Opening of the Museum of African American History in Jacksonville, Illinois
Learning about black history while growing up in Jacksonville, Illinois in the 1960s seemed impossible for Art Wilson.
It was not taught in schools or reflected locally, so to learn the roots of his identity he had to educate himself.
But what Wilson discovered behind a wall in his mother’s basement sparked even more curiosity. It was a diploma from the city’s first “official” high school dated 1877, owned by a black man.
“I wondered how a black person graduated from a predominantly white high school in an area surrounded by the Klu Klux Klan in 1877?” said Wilson. “Turns out the guy was the first black graduate of that school, and then when I spoke to my mom, she told me there were rumors of Underground Railroad houses in town, that who started my research.”
Wilson’s research led to the discovery of seven of the nine local Underground Railroad houses and he began showing them to the public in 1993. In January he purchased one of the sites, the Asa Talcott House, and turned him into the city’s first African. American History Museum. The museum, at 859 Grove St., officially opened in June.
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Wilson bought the building with the goal of exposing younger generations to black history he never learned about or saw in town growing up.
“There are 11 murals painted on the walls downtown, but they never included anyone who was black and famous from here,” he said.
It wasn’t until the museum’s opening day that the city unveiled a mural originally suggested by Wilson, of Dr. Alonzo Kinnebrew, the nation’s first black doctor to build and operate a hospital located in Jacksonville. .
The opening of the museum at the Asa Talcott House was significant for Wilson because the site was once a haven for slaves. According to the Jacksonville Area Convention and Visitors Bureau, Talcott aided fleeing slaves from the South by hiding them in his barn. He was also named by Benjamin Henderson, a free black and prominent Underground Railroad conductor, as someone to rely on when he needed supplies.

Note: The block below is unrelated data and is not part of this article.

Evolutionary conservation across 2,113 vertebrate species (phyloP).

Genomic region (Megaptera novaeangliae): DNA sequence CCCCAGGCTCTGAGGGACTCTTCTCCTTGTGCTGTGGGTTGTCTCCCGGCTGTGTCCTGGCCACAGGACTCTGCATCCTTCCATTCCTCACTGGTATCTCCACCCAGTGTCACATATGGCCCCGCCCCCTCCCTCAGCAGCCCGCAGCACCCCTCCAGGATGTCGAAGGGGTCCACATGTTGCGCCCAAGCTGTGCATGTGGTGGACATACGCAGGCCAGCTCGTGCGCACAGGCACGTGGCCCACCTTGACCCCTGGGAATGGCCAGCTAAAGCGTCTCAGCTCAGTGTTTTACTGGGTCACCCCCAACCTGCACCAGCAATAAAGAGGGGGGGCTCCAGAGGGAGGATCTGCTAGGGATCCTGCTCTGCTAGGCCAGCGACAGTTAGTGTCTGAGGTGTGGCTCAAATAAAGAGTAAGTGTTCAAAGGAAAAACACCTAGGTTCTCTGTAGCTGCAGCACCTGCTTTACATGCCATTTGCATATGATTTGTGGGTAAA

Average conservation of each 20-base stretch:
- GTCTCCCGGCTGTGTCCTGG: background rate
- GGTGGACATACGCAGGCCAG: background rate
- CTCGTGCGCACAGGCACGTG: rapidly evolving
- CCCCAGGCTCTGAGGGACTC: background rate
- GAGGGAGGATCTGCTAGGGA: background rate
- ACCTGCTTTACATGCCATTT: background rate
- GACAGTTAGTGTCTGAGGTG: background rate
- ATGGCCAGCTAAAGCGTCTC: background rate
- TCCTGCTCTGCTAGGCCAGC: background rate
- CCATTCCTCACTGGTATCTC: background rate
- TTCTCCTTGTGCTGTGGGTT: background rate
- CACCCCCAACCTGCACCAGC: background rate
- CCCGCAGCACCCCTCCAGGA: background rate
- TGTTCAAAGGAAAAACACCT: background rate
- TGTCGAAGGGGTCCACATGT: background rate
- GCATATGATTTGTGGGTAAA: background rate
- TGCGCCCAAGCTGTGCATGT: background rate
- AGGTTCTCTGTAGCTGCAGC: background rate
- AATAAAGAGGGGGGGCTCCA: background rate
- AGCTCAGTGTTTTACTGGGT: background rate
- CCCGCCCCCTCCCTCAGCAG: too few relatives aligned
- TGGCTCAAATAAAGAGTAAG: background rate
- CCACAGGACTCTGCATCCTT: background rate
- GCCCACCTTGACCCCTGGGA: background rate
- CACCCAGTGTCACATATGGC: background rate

The museum is organized as a timeline of historical events, beginning with the kitchen that reflects the lives of African Americans who had just emerged from the Civil War. Other rooms include facts about the Civil Rights era, the Underground Railroad, Juneteenth, Black Lives Matter, and churches. Then there’s Wilson’s favorite, the Jacksonville Hall of Honor.
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“The Hall of Honor reflects local black people who continued to do great things after they left Jacksonville because in Jacksonville they didn’t have the chance to do that. There have been several generations of black people who have done very well here in education and sports, but when they tried to get jobs they were turned down compared to their white counterparts,” said he declared. “Some of the history can be found in books and on websites, but you can’t find information about people who continued to do something, even if they came from a place that was not theirs. never allowed to do so. This story needs to come out because kids are affected by what they see locally, but they can come here and challenge it.
Most of the museum’s information came from its director, Ruth Linear. Linear collected historical facts and footage of events that happened in Jacksonville overtime and educated children in local schools.
“I carried this information in binders and taught through pictures, and a lot of students didn’t realize this stuff was happening here. Some teachers didn’t know either because they were so young, but now that the museum is here, they will know.
In addition to Linear’s information, the local fire department and other organizations have donated materials to the museum to help tell its story. Wilson said the museum has received a lot of local support since it opened.
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“It was welcoming and people even cried because of the things they saw during their visit. The city supported us in many ways before the opening by donating frames, books and money, which helped a lot,” he said. “It’s important that we have this here, but more important that we get the message out. Since we cannot go to schools and educate like a teacher, we want to give education here.
Although the museum has not received state funding, organizers hope donations will continue to complete the renovation of the buildings.
In the future, the museum hopes to add teaching technology for students and host talks featuring some of the people featured on the museum walls.
Tours are available from 1 p.m. to 4 p.m. Thursday, Saturday and Sunday. For more information visit www.facebook.com/profile.php?id=100082873765839